Tom Ross: The world has been transformed |

Tom Ross: The world has been transformed

Tom Ross

— The Sept. 11, 2001, edition of Steamboat Today was unremarkable except for John Russell's photograph of two trapeze artists with the Circus Chimera spinning high above a local crowd.

All of us now know too well how abruptly our lives would change on that sunny day.

Our newspaper already was in the racks and looking inappropriate when the first of two hijacked jets slammed into the north tower of the World Trade Center in Manhattan.

The Denver Broncos had rallied to defeat the New York Giants on Monday Night Football the evening before, but no one cared any longer.

As soon as our stunned staff gathered in the newsroom that fateful morning, we began making plans to do something we'd never done before. Under the direction of then-editor Scott Stanford, we would hustle to write stories based on local reaction to the terrorist attacks and crank up the printing press to put out a special afternoon edition of Steamboat Today.

It's a step I'm certain we wouldn't take today. If, God forbid, there was a recurrence of an attack of that magnitude on our homeland, you would read about it first online.

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To be sure, the newspaper had a Web page in fall 2001, and we updated it daily. But neither the newspaper staff nor our readers were as attuned as we are today to pushing a stream of news, images and videos to the Web.

Instead, we cranked out an eight-page newspaper section under the headline "America Under Attack," put it on the street and immediately began working on Wednesday's newspaper.

I would be disingenuous if I didn't acknowledge that in some instances it felt awkward for our reporters to be asking city and county officials for their takes on the terrorist attacks. The molten images on our television screens seemed so removed from the Yampa Valley, and we felt so powerless to respond. Yet, we all needed to share our thoughts and reactions as a way to process the horror we had witnessed.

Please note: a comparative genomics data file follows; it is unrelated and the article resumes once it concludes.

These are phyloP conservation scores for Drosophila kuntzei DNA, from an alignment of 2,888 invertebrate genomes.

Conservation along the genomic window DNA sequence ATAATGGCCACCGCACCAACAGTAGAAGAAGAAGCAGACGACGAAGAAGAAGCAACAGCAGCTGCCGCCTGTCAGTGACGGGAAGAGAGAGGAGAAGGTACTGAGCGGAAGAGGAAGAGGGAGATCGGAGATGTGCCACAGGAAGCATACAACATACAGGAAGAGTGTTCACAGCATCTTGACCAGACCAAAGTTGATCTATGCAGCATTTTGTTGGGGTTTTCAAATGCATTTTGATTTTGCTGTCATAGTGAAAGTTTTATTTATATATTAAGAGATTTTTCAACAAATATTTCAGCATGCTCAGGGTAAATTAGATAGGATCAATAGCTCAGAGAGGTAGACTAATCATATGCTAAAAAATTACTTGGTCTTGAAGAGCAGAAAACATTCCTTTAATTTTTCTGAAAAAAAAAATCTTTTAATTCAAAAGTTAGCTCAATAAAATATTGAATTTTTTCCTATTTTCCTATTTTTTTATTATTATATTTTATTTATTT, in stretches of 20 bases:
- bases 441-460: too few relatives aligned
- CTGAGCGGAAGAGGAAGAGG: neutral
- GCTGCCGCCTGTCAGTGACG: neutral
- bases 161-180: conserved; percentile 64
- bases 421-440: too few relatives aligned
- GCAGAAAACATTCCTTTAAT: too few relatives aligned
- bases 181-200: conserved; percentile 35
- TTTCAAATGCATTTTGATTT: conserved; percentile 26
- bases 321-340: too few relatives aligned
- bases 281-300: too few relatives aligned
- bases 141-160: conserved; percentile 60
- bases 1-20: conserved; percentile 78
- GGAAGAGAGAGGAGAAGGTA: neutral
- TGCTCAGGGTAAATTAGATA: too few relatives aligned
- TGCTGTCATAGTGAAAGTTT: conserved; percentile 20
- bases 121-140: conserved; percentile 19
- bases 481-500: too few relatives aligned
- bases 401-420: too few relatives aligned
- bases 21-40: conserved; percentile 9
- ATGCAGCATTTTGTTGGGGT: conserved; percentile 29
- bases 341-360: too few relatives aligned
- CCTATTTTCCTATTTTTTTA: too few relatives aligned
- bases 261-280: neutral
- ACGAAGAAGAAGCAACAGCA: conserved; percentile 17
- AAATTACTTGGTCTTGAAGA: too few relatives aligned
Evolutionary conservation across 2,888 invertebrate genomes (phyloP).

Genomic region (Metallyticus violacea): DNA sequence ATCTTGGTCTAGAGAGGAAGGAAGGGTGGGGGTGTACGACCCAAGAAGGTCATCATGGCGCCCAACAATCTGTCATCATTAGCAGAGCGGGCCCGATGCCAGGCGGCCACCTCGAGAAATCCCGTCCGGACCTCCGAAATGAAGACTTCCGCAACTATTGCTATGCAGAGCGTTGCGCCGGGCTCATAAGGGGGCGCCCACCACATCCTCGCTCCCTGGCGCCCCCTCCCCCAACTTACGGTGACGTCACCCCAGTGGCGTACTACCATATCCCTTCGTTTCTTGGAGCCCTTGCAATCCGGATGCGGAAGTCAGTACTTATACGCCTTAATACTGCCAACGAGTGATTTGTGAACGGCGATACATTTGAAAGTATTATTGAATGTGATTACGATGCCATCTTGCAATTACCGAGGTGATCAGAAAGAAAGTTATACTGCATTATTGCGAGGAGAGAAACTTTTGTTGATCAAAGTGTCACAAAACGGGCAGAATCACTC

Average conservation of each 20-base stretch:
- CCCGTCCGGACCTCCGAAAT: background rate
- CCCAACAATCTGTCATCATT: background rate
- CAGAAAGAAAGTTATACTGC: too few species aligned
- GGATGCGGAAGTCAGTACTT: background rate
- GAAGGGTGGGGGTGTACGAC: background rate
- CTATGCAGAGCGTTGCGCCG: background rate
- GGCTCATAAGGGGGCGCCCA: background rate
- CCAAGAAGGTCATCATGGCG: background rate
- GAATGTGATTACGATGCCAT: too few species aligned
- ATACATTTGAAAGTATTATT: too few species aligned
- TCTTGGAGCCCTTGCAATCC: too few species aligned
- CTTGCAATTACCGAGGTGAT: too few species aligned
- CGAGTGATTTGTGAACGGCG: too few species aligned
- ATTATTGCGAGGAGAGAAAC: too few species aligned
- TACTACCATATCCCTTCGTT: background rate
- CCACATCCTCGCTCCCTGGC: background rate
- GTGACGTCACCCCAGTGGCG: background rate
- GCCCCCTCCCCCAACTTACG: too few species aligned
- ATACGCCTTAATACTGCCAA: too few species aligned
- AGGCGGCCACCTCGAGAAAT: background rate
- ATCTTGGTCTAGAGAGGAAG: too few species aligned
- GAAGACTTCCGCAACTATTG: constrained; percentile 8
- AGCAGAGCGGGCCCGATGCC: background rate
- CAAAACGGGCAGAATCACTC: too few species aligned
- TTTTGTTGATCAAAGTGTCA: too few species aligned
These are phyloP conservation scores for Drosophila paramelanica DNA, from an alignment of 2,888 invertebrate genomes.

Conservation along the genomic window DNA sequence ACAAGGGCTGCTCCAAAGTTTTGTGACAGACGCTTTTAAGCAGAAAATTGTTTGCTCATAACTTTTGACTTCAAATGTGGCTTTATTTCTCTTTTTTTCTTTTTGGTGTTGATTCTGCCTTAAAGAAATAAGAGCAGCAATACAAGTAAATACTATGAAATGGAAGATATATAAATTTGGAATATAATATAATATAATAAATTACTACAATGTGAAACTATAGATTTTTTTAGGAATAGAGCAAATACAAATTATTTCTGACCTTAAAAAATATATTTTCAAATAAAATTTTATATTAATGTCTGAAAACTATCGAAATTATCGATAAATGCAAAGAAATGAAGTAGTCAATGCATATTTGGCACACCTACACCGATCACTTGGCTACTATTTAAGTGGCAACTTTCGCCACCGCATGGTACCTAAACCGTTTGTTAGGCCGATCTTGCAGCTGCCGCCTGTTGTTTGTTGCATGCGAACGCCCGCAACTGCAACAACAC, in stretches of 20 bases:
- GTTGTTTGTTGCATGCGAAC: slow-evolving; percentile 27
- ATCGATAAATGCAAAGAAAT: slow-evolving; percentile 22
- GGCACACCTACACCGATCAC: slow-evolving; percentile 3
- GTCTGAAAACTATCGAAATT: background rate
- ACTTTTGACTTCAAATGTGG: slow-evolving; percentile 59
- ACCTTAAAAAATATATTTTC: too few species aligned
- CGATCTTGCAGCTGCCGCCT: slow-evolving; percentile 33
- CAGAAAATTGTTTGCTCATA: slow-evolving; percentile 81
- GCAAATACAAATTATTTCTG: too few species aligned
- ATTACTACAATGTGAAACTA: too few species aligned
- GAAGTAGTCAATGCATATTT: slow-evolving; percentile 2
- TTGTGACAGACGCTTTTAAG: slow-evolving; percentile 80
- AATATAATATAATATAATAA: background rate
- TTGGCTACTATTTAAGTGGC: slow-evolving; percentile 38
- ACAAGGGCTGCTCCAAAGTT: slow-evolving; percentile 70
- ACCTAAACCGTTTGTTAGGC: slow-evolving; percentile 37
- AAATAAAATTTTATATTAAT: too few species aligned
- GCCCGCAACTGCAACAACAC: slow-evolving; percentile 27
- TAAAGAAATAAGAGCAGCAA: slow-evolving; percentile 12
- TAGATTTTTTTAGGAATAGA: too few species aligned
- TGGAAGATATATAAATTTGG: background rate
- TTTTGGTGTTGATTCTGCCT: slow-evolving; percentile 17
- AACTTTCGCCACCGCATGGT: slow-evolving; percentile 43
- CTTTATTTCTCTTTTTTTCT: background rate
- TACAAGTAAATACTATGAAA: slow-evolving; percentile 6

"As Americans, we squabble amongst each other, like a family does. But in the presence of an external threat, we stand together," former state representative Al White observed.

Routt County Commissioner Doug Monger agreed that Americans respond well to adversity.

"You don't know the depths of people until they dig in with something like this and perform," he said.

Former school superintendent Cyndy Simms urged families to draw closer together.

"We encourage parents to spend some time with children to talk together about what has happened," she said.

So much has changed in our world since 9/11: The Earth is a smaller place and our economies and currencies are bound together more than ever before, yet we've remained at war for the entirety of the decade since 9/11.

With global changes have come new ways to disseminate news and opinion that also have the power to launch political movements. Social media played a role in the Arab Spring revolts that are effecting change in that part of the world in ways that invasions could not.

And the printed extra edition of Steamboat Today remains in our archive as a lasting reminder of how life, and America's security, has changed in the 21st century.

Let us never forget that grim September morning in 2001, and let us always recall those who have sacrificed to make us safer as well as those who perished in the attacks on our society that we continue to struggle with.

To reach Tom Ross, call 970-871-4205 or email

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